Re: Hominid Altitudinal-Latitudinal Adaptations

Rohinton Collins (
8 Nov 1996 20:47:52 GMT

Susan S. Chin <> wrote in article

> In some early Native American populations, the hunter/gatherers are said
> to spend less time foraging for food during the day than nearby N.A.
> farmers. So it's conceivable that the benefits of treating skins for use
> as clothing would outweigh time investment required. In fact, since
> clothing today is a part of almost every culture in one form or another,
> some less than others obviously, clothes must have been beneficial even
> to early human populations. How far back this practice extends, anyone
> care to give an educated guess?
> Susan
> who's done her speculation for the year :)
> --

Thanks Susan for injecting some fresh thought into this thread. I have been
thinking, here is another or alternative reason for the evolution of
hominid nudity. If you do not like my theory of hair-loss due to clothes
wearing, then how about hair-loss due to a shift in hominid lifestyle?
Early hominids (australopithecines) were likely to have followed a nomadic
pattern of subsistence since their food source (mainly fruit) was
distributed over a wide area due to a mosaic of forest and savannah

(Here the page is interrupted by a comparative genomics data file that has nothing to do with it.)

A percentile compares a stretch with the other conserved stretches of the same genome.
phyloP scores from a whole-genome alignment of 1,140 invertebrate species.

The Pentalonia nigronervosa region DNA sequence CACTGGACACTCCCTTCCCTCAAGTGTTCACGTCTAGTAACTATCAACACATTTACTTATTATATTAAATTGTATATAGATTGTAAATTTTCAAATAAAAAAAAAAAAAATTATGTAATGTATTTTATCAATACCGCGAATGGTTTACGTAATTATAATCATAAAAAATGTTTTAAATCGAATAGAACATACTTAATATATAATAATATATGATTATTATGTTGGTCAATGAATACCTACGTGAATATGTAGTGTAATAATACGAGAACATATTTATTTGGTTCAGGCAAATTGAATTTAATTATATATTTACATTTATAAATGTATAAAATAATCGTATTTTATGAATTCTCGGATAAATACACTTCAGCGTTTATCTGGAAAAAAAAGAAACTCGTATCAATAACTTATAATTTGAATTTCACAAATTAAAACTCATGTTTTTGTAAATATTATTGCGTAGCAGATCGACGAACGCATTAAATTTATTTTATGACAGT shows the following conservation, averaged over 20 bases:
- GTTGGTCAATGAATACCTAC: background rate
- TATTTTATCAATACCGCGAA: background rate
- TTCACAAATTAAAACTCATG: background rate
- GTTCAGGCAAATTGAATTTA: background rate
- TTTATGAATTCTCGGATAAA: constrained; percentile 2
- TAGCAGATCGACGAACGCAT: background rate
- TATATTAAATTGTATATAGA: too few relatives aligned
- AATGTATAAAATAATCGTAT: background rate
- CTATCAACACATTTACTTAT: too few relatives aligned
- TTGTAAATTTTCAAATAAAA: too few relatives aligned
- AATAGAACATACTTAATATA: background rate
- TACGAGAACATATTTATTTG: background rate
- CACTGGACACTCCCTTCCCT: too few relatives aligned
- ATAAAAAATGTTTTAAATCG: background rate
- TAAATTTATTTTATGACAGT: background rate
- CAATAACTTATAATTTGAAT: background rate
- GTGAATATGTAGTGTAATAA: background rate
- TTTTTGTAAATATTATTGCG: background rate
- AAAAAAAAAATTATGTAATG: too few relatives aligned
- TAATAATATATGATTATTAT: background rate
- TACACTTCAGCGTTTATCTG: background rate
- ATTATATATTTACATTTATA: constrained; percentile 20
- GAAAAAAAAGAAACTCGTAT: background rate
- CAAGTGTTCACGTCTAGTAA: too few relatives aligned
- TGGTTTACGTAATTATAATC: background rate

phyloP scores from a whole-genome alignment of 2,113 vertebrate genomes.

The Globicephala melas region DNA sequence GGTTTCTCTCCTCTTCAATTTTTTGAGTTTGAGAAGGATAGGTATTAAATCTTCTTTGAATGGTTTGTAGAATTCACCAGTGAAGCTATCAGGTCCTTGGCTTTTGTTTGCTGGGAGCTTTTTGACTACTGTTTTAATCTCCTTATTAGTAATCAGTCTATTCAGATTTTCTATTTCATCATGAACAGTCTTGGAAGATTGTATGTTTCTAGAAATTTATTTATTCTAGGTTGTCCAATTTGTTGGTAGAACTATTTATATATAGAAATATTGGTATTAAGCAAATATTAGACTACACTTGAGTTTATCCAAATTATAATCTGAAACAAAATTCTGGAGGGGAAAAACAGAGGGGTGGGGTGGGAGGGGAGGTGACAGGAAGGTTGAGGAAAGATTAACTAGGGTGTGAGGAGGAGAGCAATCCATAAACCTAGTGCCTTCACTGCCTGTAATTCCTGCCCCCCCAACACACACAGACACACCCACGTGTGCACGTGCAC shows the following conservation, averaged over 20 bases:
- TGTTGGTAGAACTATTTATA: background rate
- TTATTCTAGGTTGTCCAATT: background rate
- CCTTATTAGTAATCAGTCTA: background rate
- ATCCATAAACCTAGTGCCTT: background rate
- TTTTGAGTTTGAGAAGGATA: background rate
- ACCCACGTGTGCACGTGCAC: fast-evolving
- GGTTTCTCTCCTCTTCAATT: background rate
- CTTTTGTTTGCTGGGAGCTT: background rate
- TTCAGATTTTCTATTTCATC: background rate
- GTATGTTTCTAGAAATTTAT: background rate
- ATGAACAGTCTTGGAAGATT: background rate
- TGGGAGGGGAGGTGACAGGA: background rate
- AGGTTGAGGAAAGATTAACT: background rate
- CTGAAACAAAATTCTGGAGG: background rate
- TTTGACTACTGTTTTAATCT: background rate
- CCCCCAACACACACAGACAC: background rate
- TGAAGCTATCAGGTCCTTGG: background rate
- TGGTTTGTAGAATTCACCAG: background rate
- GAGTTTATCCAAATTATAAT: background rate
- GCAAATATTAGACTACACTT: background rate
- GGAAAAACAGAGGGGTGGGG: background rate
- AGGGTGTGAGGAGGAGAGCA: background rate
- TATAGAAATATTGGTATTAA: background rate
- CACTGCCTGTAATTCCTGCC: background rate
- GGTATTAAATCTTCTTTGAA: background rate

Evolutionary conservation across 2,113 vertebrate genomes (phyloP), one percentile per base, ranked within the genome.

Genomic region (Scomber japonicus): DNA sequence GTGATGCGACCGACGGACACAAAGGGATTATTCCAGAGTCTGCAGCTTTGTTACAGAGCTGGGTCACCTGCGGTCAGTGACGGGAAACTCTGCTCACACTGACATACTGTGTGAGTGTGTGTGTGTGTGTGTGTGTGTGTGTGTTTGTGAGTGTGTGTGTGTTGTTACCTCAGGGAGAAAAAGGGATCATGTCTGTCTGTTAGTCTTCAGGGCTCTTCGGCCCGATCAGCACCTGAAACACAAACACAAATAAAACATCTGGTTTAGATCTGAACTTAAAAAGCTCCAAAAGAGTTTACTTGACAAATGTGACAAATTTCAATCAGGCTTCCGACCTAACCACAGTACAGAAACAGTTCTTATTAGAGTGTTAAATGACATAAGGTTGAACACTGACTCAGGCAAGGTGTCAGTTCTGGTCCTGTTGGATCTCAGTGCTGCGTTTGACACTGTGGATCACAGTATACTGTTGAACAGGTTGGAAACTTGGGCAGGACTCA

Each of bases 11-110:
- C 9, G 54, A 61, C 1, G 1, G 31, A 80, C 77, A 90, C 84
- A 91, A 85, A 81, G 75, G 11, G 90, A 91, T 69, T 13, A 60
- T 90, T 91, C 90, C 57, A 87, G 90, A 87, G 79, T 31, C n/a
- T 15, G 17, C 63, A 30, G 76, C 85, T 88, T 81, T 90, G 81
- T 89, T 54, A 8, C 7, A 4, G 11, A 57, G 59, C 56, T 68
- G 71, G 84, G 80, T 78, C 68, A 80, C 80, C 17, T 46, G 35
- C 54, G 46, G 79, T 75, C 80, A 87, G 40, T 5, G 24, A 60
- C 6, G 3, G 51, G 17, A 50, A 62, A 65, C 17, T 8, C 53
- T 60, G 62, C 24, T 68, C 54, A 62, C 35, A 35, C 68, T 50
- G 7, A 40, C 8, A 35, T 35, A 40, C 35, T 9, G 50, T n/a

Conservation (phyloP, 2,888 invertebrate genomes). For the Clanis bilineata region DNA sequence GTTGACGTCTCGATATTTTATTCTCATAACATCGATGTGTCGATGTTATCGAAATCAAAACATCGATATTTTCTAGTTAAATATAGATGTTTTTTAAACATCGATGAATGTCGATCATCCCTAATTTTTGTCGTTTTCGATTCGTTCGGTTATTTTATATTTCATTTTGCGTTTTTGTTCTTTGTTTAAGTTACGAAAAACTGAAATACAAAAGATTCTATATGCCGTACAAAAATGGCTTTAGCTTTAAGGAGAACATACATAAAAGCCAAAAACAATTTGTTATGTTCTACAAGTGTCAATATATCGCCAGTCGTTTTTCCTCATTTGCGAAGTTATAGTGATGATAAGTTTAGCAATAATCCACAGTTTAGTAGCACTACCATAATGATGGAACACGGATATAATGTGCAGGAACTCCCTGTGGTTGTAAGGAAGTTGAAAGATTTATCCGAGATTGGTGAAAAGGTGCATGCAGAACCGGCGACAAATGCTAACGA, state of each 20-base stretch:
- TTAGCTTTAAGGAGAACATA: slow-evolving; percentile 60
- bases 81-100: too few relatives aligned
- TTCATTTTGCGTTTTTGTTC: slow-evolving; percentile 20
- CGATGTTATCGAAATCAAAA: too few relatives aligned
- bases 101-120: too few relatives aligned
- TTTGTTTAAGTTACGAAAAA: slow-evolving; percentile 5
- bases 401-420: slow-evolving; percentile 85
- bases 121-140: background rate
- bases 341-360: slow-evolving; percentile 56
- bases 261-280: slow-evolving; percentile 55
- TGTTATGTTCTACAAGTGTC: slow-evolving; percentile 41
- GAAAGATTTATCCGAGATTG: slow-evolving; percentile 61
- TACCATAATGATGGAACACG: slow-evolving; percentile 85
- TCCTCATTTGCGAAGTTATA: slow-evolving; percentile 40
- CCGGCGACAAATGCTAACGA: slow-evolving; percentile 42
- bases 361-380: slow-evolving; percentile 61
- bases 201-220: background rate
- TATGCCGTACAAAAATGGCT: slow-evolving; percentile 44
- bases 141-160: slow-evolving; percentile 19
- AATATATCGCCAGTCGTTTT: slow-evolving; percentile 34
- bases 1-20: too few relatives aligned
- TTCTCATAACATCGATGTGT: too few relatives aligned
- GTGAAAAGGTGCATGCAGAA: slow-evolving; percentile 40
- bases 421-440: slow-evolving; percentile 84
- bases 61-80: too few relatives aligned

environments. The advent of Homo saw a change in diet. Evidenced by the
reduction in dentition, it seems that at least part of the Homo diet
consisted of meat. Now, for reasons I haven't yet fathomed (maybe someone
has some expertise in this area, perhaps the latter observations are
irrelevent anyway) let us assume that this change in diet accompanied a
change in lifestyle - from a largely nomadic lifestyle, to one where a
'home-base' featured to some degree. This home-base would likely have given
shelter from the weather, and perhaps protection from predators. It may
have lessened the requirement for fur, which I see as having solely an
insulation and protection function.

As I have said before, I do not think that there is necessarily a single
reason for the evolution of human nudity. Any reason which lessons the
requirement for fur may have assisted in this process.